The Basic Facts About Acid Reflux

Whether you call it acid reflux disease, heartburn or gastroesophageal reflux disease what we are talking about are the uncomfortable feelings that happen when the acid that is in the stomach spills up into the esophagus in a repeated fashion, causing discomfort and perhaps damage to the esophagus. There are many reasons why acid reflux occurs including the foods we eat, our lifestyles and the medications we take among other things.

Certain foods and beverages can cause the lower esophageal sphincter muscles to relax such as alcohol, chocolate, foods high in fat, caffeinated foods and beverages, licorice and peppermint.

Medications can also contribute to acid reflux. Medications like diazepam, sumitriptan, calcium-channel blockers, and barbiturates can cause acid reflux.

Many lifestyle habits can cause acid reflux to become a problem such as being obese, drinking alcohol, smoking and making a habit of eating large meals and then lying down afterwards to take a nap only to awaken with heartburn.

The foods we eat, the medications we take and our lifestyles are triggers that set off the acid in our stomach to leave the stomach and come back up the esophagus. This poses a problem because the acid is supposed to stay in the stomach. The stomach can handle the effects of the acid but the esophagus is not designed to withstand the assault of the acid. This acid assault is what causes the painful burning sensation some refer to as heartburn because the sensations can center in the heart region of our upper chest.

Most of us can relate to at least one occasion where we have experienced acid reflux.

If the acid backs up into the esophagus repeatedly it can cause more than just discomfort, it can cause damage to the tissues and structures of the esophagus (erosive esophagitis.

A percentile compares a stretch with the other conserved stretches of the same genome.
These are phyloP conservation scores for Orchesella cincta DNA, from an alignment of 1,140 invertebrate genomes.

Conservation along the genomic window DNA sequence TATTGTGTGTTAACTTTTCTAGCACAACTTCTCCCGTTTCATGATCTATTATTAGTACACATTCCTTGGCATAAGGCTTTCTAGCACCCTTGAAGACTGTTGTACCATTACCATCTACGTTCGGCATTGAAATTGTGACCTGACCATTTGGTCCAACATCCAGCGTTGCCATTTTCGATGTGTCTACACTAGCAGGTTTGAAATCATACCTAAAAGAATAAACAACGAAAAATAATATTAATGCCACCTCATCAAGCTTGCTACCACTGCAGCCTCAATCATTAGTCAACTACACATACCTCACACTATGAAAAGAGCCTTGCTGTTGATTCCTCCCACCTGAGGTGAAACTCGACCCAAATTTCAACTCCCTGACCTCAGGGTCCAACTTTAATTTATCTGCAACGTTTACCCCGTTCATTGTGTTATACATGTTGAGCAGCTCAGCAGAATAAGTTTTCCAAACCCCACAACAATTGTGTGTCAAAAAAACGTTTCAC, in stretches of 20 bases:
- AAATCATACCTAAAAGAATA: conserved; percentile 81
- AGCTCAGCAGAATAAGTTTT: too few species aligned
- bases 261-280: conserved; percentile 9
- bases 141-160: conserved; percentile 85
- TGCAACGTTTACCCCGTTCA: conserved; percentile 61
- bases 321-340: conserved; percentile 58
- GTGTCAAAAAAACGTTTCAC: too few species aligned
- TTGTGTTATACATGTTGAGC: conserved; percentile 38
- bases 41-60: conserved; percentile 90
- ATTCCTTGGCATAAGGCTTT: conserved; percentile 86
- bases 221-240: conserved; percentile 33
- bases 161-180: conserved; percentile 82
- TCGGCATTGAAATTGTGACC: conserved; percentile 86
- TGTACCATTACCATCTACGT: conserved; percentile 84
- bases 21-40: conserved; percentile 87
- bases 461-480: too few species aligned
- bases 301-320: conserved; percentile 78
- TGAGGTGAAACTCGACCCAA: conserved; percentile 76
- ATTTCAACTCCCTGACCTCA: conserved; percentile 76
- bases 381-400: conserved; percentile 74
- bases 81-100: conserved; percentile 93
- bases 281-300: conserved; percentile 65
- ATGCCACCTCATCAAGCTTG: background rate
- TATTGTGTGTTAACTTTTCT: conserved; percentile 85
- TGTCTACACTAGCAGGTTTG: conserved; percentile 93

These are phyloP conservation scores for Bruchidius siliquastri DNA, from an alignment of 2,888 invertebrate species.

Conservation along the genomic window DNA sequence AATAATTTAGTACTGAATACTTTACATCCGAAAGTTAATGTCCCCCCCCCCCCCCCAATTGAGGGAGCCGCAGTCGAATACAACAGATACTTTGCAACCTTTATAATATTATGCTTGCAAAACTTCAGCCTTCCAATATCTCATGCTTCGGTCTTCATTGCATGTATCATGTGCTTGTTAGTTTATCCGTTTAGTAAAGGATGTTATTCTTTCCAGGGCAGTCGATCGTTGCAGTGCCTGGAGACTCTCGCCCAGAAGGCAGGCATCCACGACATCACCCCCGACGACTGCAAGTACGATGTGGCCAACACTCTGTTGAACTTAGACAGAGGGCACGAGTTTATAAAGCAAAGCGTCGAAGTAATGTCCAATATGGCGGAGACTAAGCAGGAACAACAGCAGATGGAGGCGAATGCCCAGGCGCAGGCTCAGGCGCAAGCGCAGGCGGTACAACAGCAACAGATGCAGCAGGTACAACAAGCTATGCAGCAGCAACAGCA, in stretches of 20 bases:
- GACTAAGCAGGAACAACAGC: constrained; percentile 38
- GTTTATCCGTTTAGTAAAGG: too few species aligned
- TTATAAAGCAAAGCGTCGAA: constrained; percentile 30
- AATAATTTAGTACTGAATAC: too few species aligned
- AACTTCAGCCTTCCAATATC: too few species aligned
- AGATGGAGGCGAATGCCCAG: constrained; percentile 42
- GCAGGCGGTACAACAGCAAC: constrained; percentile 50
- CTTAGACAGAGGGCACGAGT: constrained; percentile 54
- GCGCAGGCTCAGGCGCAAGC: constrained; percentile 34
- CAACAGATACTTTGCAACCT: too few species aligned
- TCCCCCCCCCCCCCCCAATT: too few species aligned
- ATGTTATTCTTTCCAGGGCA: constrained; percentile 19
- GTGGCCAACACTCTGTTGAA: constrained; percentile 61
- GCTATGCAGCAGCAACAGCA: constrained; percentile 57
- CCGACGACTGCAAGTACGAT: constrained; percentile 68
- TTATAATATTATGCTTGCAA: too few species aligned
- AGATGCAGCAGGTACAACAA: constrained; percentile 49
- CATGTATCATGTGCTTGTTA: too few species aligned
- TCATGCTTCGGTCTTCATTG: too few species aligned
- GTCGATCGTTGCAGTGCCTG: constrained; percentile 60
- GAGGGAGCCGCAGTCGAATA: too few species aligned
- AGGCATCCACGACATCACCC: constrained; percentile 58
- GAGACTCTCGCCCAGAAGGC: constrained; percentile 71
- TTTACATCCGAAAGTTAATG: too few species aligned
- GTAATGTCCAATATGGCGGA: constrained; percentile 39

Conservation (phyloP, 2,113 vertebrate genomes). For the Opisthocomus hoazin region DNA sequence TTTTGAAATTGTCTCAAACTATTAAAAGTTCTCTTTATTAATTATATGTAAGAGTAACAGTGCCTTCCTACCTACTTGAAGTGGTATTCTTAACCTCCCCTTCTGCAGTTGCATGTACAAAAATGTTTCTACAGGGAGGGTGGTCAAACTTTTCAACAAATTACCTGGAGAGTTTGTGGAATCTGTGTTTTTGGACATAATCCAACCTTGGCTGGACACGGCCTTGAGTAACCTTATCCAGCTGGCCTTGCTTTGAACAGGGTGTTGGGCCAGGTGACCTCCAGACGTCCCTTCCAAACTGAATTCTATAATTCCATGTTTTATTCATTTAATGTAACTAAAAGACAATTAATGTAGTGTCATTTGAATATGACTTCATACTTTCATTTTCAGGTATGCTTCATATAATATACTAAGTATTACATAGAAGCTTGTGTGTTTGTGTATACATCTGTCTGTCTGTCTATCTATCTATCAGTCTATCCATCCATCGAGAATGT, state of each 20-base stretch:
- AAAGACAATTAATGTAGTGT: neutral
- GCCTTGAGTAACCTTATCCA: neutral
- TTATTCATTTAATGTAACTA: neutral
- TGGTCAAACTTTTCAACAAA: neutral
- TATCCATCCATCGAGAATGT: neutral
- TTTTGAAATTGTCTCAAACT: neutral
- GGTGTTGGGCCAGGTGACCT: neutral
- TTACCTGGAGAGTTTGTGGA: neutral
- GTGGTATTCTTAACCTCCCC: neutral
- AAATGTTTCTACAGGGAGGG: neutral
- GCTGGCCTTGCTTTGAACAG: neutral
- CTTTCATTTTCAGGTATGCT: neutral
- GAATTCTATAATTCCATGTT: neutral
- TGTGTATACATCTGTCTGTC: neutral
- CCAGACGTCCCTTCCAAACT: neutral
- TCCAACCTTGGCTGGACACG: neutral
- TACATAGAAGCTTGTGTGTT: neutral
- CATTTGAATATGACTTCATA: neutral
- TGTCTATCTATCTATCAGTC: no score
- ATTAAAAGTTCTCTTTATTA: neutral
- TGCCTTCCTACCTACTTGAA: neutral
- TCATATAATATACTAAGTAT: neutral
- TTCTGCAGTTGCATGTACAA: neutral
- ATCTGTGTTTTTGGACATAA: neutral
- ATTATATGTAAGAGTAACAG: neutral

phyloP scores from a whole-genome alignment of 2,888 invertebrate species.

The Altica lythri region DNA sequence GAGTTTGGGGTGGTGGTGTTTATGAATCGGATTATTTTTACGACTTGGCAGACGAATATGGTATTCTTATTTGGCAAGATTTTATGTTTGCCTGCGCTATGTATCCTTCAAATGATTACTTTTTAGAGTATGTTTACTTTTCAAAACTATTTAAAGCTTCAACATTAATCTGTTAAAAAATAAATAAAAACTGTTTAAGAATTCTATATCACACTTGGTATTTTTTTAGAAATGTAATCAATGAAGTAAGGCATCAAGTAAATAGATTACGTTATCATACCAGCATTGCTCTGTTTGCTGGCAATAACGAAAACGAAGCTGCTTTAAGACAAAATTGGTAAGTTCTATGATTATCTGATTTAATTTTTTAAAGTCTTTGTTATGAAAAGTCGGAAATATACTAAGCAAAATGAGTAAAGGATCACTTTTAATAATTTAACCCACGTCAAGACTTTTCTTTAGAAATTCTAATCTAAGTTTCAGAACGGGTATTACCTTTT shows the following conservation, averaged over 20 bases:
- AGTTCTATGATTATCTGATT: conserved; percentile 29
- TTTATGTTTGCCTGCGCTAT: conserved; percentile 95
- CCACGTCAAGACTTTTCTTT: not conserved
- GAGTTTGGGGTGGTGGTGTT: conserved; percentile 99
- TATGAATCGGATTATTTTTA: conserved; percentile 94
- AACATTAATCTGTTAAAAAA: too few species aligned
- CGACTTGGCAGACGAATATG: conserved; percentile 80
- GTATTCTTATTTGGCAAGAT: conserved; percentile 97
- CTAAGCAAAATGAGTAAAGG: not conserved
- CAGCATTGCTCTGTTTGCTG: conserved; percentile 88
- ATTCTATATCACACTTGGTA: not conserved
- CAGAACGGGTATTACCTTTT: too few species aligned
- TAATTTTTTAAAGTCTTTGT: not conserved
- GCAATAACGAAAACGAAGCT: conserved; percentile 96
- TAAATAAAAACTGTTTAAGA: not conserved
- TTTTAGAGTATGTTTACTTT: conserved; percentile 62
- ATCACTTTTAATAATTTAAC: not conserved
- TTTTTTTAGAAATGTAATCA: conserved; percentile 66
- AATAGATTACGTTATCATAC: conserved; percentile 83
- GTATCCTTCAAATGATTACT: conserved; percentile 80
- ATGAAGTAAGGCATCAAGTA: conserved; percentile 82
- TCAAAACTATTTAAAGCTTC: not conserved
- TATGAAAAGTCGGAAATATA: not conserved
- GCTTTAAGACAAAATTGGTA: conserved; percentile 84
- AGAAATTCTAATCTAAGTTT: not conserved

How do you know if what you are feeling is acid reflux? A doctor can tell you for sure if what you are experiencing is acid reflux or not but if you are noticing any of the following:

A burning feeling that rises in your chest or a bitter or sour taste in your mouth, which may also include some difficulty breathing or swallowing; it may be acid reflux. Some individuals have an upset stomach; other experience what seems like a heart attack, others may have a persistent cough and yet still others may experience a hoarse voice.

You can stop or prevent acid reflux from happening when you visit your doctor, explain all your signs or symptoms and strive to lead an acid-free life, well, at least as acid reflux.

Correcting lifestyle factors so that your chance for having acid reflux lessens. Lifestyle changes that may contribute to acid reflux are wearing clothing that is tight or trying to fit into former clothing. You should quit smoking if you smoke and avoid drinking alcoholic beverages. Sometimes stress can cause acid reflux. It can also occur if you overeat and then lay down flat.

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